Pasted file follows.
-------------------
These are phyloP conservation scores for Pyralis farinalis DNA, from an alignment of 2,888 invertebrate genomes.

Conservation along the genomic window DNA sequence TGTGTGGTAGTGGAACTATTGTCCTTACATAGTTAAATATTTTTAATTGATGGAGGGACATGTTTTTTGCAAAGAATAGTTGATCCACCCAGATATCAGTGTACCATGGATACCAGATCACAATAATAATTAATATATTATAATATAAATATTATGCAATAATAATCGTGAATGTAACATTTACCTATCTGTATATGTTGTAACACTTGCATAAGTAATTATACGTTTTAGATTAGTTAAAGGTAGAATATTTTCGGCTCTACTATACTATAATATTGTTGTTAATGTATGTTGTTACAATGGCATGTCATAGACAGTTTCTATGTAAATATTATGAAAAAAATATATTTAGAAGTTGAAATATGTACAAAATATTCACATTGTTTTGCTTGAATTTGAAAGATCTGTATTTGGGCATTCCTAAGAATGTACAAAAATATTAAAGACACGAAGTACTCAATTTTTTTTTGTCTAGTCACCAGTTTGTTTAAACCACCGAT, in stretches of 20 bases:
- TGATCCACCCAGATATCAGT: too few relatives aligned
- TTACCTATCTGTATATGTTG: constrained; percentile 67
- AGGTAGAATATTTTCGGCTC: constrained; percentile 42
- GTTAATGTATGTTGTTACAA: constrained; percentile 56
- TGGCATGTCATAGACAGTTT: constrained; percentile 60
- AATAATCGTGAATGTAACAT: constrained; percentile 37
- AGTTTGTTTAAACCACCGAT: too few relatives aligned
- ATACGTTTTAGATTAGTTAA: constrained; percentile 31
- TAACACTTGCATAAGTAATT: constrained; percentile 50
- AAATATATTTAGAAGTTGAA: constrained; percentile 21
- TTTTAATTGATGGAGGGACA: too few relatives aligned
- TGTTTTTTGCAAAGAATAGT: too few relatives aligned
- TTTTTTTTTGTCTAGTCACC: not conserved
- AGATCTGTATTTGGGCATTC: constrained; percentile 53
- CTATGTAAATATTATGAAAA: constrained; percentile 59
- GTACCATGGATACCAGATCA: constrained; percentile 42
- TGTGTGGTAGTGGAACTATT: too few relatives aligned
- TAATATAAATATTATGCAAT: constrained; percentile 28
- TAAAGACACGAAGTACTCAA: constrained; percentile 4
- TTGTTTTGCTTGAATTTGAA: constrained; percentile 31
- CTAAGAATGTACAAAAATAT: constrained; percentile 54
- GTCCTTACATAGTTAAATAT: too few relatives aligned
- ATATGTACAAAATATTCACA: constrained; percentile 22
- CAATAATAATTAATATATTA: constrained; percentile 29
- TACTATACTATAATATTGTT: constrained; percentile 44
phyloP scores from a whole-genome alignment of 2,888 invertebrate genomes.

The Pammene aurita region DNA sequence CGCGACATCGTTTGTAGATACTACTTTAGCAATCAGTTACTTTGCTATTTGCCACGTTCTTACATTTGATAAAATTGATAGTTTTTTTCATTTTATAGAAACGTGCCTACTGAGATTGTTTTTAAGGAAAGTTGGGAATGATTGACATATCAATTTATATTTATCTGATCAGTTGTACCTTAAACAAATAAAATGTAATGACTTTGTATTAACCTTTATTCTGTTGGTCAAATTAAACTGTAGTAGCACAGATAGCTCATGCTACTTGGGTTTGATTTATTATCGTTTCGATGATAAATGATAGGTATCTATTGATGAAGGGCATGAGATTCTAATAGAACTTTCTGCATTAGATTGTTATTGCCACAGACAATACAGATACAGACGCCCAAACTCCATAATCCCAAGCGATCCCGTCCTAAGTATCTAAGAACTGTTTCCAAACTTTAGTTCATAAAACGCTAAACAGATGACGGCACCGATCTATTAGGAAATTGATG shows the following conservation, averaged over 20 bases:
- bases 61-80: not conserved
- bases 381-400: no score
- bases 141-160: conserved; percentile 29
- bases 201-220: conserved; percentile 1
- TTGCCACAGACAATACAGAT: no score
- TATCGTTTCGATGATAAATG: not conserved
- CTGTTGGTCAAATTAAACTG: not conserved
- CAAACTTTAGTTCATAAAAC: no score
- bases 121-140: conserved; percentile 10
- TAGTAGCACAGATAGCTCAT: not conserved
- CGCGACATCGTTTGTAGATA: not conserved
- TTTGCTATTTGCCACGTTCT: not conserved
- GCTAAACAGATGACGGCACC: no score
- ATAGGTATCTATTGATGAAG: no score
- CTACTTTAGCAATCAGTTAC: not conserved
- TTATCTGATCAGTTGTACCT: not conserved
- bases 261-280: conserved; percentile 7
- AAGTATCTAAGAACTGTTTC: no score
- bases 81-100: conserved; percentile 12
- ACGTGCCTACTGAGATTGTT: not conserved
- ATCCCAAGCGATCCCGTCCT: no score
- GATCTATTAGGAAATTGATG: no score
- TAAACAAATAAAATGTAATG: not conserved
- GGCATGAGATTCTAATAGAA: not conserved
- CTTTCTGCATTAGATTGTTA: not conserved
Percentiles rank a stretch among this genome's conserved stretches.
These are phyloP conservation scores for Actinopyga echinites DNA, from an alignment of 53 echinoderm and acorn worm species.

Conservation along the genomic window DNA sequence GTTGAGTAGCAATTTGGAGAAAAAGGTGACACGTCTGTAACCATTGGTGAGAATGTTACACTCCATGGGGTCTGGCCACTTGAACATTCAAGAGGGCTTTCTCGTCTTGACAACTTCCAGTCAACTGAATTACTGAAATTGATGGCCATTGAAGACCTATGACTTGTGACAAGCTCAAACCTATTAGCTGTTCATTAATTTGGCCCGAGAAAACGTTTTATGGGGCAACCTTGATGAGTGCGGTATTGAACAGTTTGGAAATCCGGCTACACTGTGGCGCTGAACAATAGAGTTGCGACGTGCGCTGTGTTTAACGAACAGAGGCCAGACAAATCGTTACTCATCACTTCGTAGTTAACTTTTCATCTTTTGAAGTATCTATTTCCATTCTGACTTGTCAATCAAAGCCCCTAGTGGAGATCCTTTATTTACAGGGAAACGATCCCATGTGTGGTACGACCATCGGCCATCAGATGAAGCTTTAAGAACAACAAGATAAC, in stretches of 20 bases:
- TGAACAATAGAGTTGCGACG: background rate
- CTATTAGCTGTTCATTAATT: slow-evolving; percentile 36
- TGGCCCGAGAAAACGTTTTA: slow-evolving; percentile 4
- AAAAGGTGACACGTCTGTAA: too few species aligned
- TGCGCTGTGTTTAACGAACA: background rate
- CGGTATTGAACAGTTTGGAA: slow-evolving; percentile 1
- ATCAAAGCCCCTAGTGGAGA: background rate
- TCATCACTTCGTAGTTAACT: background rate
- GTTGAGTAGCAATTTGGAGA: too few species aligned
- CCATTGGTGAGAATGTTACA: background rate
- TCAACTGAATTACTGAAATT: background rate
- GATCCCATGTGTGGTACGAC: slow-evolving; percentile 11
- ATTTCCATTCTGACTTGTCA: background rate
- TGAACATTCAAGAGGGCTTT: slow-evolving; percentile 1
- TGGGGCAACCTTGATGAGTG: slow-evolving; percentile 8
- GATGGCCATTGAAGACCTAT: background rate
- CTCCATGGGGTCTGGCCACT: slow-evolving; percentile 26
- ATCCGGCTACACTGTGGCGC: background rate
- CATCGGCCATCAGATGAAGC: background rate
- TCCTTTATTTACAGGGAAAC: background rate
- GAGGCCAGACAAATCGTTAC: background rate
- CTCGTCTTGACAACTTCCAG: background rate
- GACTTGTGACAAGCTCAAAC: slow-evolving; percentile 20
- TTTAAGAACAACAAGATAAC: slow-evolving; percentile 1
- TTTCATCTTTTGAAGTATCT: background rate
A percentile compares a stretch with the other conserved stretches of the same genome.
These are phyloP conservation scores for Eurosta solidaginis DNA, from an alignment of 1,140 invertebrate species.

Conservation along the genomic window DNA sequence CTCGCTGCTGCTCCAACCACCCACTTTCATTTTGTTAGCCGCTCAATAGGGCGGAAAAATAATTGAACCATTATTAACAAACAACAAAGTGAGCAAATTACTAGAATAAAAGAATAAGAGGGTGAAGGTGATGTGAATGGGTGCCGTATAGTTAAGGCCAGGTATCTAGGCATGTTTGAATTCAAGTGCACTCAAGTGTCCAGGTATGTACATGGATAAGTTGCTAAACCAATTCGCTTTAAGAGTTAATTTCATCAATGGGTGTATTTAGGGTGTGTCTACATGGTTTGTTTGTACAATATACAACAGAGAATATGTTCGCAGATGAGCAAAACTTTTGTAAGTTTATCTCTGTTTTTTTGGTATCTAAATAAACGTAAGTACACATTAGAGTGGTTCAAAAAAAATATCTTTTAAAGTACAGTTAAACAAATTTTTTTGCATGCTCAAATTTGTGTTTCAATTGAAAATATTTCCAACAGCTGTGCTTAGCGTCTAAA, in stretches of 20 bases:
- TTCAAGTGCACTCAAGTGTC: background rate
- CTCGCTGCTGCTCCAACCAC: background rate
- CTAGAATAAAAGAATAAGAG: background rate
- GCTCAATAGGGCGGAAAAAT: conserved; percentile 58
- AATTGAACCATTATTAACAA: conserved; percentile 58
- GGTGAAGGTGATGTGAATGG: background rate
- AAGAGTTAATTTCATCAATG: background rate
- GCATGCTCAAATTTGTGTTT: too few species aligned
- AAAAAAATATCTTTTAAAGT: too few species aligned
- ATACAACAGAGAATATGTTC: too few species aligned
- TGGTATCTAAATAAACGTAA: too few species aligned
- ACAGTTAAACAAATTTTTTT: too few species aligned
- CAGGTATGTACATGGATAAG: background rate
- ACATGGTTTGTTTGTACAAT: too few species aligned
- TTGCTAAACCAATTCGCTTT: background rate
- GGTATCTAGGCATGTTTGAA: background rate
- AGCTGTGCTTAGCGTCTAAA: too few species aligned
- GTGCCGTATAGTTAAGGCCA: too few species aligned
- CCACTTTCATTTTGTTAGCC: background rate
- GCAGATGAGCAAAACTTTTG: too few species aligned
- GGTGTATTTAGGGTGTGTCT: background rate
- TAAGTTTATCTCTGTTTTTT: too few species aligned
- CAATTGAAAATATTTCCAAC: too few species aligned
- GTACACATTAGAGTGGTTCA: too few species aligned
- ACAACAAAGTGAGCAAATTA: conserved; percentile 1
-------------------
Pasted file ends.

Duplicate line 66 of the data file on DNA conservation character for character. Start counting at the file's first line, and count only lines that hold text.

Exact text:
- GTTGAGTAGCAATTTGGAGA: too few species aligned